The Denver Museum of Nature & Science is hosting a traveling exhibit on Egyptian history complete with miniature replicas of pyramids and temples. It’s much bigger than the permanent exhibit that they have on Egyptology.
The first section covers the importance of the Nile River to the Egyptians during those times and how it contributed to the success of living near such a resource. There is a short flick about the animals and plant life.
The areas after this explore the beliefs of Gods, the written word, the time of the pharaohs, sacred places, crafted jewelries and death. The chronology of the exhibit made it easy to digest all the information, because as we all know from attending museums it can be overwhelming and exhausting.
I found the last part to be quite interesting, I think for most people the part about death and afterlife has a perverse appeal to it. It’s amazing how the Egyptian dealt with death. In this section they had a sarcophagus with a mummified woman. What was unique about it is that with advanced CT scans scientists were able to see what her face looked like.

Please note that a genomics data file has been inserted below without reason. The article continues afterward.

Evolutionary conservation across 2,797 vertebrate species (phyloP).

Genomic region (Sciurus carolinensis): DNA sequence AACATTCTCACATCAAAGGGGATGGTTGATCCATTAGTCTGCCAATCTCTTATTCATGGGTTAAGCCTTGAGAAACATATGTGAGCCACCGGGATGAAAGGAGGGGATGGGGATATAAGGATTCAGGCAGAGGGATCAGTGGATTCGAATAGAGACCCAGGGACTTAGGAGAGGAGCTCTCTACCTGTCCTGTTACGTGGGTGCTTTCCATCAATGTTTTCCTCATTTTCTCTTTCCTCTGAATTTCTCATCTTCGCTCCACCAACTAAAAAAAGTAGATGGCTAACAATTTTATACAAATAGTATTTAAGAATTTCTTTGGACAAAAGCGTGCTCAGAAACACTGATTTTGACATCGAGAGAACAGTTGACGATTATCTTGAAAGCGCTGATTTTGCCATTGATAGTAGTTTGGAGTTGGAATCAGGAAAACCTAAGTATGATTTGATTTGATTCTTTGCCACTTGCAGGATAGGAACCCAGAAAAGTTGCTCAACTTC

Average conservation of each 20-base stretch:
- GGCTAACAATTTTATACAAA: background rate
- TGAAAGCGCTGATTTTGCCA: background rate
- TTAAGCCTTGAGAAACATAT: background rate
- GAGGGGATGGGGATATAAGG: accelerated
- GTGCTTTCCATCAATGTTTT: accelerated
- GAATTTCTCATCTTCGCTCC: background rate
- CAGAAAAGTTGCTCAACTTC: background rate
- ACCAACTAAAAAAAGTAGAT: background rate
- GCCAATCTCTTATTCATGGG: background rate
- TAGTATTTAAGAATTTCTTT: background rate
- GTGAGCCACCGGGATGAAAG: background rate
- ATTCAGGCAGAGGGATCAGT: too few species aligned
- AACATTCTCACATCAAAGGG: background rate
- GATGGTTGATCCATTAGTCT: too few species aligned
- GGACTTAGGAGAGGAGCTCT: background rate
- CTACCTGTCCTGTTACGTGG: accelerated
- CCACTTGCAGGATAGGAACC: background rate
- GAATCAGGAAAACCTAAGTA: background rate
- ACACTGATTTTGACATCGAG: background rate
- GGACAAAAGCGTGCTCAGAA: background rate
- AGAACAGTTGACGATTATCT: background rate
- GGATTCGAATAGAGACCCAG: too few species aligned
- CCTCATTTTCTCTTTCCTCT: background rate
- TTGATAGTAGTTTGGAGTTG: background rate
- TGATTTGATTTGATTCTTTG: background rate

I know this is not art, but nonetheless it’s fascinating. I did mention that they had a craft area showcasing beautiful jewelry and textiles. The beaded collars are a highlight. They’re intricate and complex.
If you want to learn more about Egyptian history for a class or just for the fun of it, I plan on posting an article on that shortly. And of course, it will be simplified, not academic.